The Smart Studios Story

Wendy Schneider, director

At this point, Butch Vig [Tape Op #11] and Smart Studios are the stuff of legend. From the album that destroyed music’s status quo (Nirvana’s Nevermind), to Smashing Pumpkin's Gish [#115]all the way back to fledgling ‘80s midwest bands, Smart Studios' Butch Vig and Steve Marker were at the center of a pivotal point in rock music. The story, which I will not recount in detail – you need to see this movie – has a familiar ring to it. It starts in a small town with a couple of friends. Butch gets fired from his hospital job for stealing scrubs. After beers in the pub, the friends decide (after recording elsewhere) that they could record themselves instead. Hard work, collaboration, and little regard for money ensue. Amazingly, eventually massive success follows. For as much as Butch and Steve talk about having no idea how to run a business, and their lack of a business model, it was very clear that they had a lot of passion and drive. Anyone that knows anything about anything will tell you that ingredients one and two for success in the music business are passion and drive. Beyond Butch, the bands, and Smart Studios, director Wendy Schneider [#21] tells a great story about how studios and record stores can be the epicenter of a music scene. Record stores were where you found out about new music, could find musicians to play with, and where people gathered. The scene in Madison, Wisconsin, was all about community. There is a ton of great archival footage of The Replacements, Tar Babies, Die Kreuzen, MDC, Killdozer, and of course Butch’s old band, Spooner. Fans of music and studios in general will enjoy this documentary and find themselves longing for the sights, sounds, and smells of the record stores of their youth. That is if you were old enough to remember a world without iTunes, which is of course where you will find this film available for download.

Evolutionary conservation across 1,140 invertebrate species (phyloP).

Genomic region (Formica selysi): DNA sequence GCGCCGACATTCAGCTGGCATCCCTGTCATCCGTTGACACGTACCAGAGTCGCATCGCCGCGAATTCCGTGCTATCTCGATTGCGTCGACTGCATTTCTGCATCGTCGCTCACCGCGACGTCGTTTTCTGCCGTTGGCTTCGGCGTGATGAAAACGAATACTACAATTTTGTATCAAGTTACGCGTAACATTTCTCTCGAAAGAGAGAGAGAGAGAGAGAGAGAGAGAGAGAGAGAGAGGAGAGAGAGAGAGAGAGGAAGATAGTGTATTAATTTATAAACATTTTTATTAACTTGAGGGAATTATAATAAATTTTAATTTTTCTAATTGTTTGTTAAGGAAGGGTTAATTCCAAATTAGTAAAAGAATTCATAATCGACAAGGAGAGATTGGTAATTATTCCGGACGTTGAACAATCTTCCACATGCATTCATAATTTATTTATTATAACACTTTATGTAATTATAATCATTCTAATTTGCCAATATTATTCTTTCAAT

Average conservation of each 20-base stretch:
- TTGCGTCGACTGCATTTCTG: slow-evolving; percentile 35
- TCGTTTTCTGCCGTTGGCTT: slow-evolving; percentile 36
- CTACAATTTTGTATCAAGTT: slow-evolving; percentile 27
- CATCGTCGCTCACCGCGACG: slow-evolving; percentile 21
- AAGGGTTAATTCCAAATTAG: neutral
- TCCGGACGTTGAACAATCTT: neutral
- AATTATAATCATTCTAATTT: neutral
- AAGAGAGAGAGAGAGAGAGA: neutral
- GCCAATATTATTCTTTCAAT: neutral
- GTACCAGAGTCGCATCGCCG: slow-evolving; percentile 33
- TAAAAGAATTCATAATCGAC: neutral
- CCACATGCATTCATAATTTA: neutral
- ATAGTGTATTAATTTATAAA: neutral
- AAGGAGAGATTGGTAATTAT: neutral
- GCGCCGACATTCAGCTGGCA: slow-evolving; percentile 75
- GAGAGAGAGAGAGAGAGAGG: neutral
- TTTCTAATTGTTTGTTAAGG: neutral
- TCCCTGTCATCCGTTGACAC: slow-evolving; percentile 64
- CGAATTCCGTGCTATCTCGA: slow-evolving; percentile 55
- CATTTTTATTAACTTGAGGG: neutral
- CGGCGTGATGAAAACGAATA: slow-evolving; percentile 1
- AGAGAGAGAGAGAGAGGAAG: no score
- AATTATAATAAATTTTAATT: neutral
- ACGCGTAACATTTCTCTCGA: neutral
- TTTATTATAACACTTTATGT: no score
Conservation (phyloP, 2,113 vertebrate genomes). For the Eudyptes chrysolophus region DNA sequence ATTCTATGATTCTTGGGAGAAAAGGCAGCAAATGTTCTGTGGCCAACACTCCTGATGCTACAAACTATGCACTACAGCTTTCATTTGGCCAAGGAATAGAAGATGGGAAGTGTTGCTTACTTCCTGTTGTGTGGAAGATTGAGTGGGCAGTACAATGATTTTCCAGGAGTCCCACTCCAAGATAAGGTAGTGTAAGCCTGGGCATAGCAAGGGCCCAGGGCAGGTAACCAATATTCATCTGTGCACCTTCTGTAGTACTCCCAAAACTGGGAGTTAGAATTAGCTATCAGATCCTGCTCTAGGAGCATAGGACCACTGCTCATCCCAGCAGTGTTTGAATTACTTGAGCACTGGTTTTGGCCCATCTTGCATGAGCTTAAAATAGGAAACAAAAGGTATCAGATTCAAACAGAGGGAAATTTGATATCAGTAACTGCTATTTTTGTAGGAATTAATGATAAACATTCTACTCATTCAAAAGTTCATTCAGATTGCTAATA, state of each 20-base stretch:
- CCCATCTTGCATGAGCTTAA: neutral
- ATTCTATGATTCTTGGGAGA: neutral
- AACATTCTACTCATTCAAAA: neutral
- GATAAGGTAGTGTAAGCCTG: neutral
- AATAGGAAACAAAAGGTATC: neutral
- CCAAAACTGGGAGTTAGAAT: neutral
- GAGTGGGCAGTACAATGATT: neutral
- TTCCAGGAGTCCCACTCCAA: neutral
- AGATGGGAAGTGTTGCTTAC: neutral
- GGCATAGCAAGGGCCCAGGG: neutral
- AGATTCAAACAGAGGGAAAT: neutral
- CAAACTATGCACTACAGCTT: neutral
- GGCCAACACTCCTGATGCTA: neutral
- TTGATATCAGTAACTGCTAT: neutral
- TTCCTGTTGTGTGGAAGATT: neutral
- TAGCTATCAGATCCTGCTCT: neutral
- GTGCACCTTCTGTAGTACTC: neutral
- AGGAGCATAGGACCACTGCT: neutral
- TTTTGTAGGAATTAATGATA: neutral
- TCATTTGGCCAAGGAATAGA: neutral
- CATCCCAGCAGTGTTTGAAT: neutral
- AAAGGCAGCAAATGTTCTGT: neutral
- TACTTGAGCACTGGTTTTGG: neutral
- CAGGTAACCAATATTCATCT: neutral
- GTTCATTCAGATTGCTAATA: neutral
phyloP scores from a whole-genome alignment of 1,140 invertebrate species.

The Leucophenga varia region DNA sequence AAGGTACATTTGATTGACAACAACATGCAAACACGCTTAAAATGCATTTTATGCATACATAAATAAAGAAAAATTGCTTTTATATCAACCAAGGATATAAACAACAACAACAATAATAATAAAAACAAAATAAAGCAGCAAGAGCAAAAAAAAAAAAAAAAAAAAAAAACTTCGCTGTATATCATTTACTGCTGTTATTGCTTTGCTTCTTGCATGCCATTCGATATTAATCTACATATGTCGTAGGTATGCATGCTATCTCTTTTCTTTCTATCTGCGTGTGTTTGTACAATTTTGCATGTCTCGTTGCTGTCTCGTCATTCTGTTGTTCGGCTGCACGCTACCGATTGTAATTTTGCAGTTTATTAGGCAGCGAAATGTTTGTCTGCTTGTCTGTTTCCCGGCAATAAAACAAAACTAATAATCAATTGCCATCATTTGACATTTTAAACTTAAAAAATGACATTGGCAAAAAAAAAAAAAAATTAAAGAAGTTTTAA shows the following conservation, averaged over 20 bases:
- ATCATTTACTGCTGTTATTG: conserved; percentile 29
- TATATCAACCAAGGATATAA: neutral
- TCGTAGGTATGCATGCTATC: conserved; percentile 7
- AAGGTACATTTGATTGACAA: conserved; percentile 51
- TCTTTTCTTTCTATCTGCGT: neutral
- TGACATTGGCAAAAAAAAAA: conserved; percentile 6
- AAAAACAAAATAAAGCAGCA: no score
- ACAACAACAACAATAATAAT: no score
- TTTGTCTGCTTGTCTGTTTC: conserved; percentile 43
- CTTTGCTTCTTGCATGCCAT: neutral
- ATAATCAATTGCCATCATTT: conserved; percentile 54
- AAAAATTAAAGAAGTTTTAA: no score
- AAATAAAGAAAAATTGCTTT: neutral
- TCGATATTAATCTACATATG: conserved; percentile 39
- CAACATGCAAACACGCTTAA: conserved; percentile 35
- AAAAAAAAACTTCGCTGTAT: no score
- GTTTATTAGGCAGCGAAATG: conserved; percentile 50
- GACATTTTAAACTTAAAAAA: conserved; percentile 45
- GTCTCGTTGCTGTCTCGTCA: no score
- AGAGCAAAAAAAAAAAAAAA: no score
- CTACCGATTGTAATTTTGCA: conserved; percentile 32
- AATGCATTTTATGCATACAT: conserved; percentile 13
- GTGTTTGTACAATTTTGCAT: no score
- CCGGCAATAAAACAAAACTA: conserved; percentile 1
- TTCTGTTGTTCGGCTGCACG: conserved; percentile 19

Tape Op is a bi-monthly magazine devoted to the art of record making.

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